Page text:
Jesus predicted that he would be rejected—shamed—by the religious authorities.  They were considered the most moral, most godly people of all.  They would reject Jesus as cruelly and emphatically as possible.  The worst kind of rejection anyone could imagine.

Follow me, Jesus says.

He does not offer a five-tiered menu of options for disciples.  You know how they name the categories of people who support a fund drive.  There are the “supporters” and the bronze, silver, and gold donors, or whatever metaphor is being used.  Jesus doesn’t offer your choice of being a fan, a patron, a friend, a student, or a follower.  There are only two options: take up your cross and follow, or don’t.

If we call ourselves his followers, then we have to contend with that pesky cross planted firmly in the road.  It is the proverbial elephant in the room that takes up so much space.  It has to be acknowledged and considered at every moment.  And it has blood on it.

As we gaze at the cross of Jesus and consider what it asks of us, it becomes a framework for everything else we see.  We see the cross starkly outlined in front of us, but we also see through it to the world Jesus loves.  “Persons who join this company [of Jesus followers] do not walk through the world with eyes averted…they develop ‘excruciatingly sensitive eyesight…The heart is stretched through suffering, and enlarged.’ Indeed, out of God’s own suffering, God ‘has planted the Cross along the road of holy obedience.’”[i]

As God’s people we need to resist the prevailing culture whose field of vision is filled with individualism, comfort, and amassing wealth and possessions.  Instead of individualism, the cross calls us to a fellowship of committed followers.  Instead of comfort, the cross asks us to be ready to give, and give, and give.  Instead of possessions, the cross calls us to offer whatever it takes to live and love as Jesus does, with no regard for security, recognition, or success.

Lest we think he is asking too much, consider the questions Jesus poses:  “For those who want to save their life will lose it, and those who lose their life for my sake, and for the sake of the gospel, will save it. For what will it profit them to gain the whole world and forfeit their life? Indeed, what can they give in return for their life?”

Jesus asks for nothing short of your life, your whole life.  Well, when you think of it, what do you want your life to count for?  Will your legacy be about a list of items on an auction advertisement, or the people whose lives you affected through your generosity and compassion?  Has your life been taken up with a list of accomplishments, or have you also filled your soul with the faith and hope God has given you?  There are so many distractions that promise life—even a legacy—but once you acquire them, they fall apart in your hands.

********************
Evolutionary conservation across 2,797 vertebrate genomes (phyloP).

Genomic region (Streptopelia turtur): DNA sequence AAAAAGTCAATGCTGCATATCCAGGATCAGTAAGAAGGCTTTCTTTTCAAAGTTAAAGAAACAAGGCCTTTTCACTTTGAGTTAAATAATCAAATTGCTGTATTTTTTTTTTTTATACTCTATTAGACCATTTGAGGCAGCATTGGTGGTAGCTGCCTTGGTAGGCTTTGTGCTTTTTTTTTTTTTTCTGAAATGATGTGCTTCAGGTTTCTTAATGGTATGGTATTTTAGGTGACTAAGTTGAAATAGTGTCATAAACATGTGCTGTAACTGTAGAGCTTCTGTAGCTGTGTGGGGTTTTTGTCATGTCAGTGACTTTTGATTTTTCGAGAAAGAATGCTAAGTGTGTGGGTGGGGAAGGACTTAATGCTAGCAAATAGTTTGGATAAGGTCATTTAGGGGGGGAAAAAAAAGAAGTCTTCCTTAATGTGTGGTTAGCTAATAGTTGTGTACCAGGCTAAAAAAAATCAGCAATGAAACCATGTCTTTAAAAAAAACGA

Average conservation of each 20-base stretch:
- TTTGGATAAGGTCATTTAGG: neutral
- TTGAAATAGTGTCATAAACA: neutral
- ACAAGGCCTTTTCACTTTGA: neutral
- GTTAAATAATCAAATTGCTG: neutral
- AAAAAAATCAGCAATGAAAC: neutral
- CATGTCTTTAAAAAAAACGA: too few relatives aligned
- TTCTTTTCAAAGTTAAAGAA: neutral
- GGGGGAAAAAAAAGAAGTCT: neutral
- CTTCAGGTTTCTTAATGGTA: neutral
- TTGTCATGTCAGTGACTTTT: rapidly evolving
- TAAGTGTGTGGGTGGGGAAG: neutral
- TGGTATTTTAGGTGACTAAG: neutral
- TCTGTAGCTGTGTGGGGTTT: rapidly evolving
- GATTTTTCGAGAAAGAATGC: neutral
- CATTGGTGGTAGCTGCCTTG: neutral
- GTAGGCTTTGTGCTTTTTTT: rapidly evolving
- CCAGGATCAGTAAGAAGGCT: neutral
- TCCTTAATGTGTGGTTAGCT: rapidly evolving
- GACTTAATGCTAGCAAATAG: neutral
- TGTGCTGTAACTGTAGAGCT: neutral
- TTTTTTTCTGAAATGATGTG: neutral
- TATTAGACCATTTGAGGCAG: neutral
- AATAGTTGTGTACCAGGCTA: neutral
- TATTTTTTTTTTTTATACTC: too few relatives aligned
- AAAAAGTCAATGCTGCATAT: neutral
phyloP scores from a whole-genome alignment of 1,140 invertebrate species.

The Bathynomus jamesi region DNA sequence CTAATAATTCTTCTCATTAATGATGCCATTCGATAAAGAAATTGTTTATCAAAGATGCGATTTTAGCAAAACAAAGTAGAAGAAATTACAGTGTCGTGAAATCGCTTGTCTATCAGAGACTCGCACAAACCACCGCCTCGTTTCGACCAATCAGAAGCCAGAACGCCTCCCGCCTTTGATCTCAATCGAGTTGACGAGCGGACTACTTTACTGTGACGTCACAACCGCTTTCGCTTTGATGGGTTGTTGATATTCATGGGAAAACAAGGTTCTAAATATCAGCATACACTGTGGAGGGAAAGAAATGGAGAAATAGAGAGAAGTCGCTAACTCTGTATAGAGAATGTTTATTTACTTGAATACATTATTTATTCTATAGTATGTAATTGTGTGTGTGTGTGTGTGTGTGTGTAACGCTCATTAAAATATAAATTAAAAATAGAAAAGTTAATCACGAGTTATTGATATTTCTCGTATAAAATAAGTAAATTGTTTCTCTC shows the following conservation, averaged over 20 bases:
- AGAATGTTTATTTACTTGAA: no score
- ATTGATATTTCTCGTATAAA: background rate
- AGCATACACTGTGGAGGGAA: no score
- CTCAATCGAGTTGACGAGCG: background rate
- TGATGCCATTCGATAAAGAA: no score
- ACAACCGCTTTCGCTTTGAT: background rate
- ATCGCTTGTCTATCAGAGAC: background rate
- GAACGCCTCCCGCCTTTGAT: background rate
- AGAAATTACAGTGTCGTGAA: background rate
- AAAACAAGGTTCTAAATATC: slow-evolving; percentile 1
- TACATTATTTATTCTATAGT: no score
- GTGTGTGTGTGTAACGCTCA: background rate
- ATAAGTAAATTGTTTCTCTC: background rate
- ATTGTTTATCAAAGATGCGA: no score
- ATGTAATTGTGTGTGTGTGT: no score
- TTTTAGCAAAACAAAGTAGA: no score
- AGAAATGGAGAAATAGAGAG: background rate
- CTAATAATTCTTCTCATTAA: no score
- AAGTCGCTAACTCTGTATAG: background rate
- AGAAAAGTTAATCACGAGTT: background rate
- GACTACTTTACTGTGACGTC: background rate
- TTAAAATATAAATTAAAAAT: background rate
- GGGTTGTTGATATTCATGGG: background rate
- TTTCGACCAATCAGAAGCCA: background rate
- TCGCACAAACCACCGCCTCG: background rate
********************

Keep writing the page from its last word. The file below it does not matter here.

The cross will not fall apart on you.

You—your ideals and carefully laid plans—will fall apart.  Maybe they already have.  But that happens in life anyway, doesn’t it?  Tragedy breaks us.  Disappointment and disillusionment wear us down.  Possessions demand more from us than we expected.  How much better to be used up for the sake of Jesus Christ and his least and lost ones?

The cross and the call of Jesus are about your whole life, but you only have to give it one day at a time.  One nudge to pray, or phone someone, or offer kind word, one at a time.  Is it too much to ask you to follow Jesus in these simple ways?  No, it is not too much.  Maybe after we practice these deeds for a while, we are ready for a whole cross.

That cross will cast a shadow, and you will not always be able to see what is next.  So you will have to trust the One who told us that he himself is the way.  He had to trust too.  He had to lay down his fears just like the rest of us.

The cross brought out the best in Jesus, his fierce love and commitment to us.  Our cross will bring out the best in us too.  Jesus promised as much: “Lose your life for my sake, and then you will find it.”  The life that is truly life is shaped like a cross.

The spiritual practice I am suggesting this week is the Jesus Prayer.  It is a very simple prayer that is meant to be repeated, whether a few times or at length.  You might think that repetition would render it meaningless; but in fact, it becomes more profound the more you use it.  People who develop the habit of this practice find the prayer returning them during the day.  They might even return to it intentionally, to focus their attention on the Lord Jesus.  The form I use is “Lord Jesus Christ, have mercy on me, a sinner.”

Let’s try it as our prayer right now.  Read the prayer a few times, and then allow for silence as you repeat it in your mind a few more times.  If this is uncomfortable for you, you are welcome to pray as you wish.  This is an invitation, not a requirement.